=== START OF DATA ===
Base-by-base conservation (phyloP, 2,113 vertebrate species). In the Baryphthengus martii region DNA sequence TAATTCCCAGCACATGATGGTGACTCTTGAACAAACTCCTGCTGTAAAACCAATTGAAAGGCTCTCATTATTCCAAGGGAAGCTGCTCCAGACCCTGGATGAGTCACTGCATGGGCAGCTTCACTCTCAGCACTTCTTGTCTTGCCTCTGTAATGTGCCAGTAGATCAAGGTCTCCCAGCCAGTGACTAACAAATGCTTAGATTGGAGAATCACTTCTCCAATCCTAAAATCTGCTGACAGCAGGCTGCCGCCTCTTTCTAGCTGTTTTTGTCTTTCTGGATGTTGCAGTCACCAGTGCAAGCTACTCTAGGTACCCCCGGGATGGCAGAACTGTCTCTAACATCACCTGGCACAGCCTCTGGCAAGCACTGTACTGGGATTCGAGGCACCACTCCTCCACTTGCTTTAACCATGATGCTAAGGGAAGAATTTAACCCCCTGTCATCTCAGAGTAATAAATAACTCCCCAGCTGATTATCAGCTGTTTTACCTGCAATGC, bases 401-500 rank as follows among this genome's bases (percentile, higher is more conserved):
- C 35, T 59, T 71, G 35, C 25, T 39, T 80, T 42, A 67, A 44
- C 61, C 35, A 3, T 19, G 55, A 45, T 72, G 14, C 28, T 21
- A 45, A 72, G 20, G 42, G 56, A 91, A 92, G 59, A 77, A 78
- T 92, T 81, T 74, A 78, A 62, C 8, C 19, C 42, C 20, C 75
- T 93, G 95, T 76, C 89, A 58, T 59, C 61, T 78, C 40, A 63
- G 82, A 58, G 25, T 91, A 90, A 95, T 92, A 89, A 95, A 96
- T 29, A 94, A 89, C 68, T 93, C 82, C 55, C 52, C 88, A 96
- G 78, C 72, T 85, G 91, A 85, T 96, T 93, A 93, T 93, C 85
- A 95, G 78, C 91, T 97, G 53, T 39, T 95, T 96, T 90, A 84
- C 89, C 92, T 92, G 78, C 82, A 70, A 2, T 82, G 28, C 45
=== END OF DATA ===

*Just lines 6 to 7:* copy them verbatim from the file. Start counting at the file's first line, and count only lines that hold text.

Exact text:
- T 93, G 95, T 76, C 89, A 58, T 59, C 61, T 78, C 40, A 63
- G 82, A 58, G 25, T 91, A 90, A 95, T 92, A 89, A 95, A 96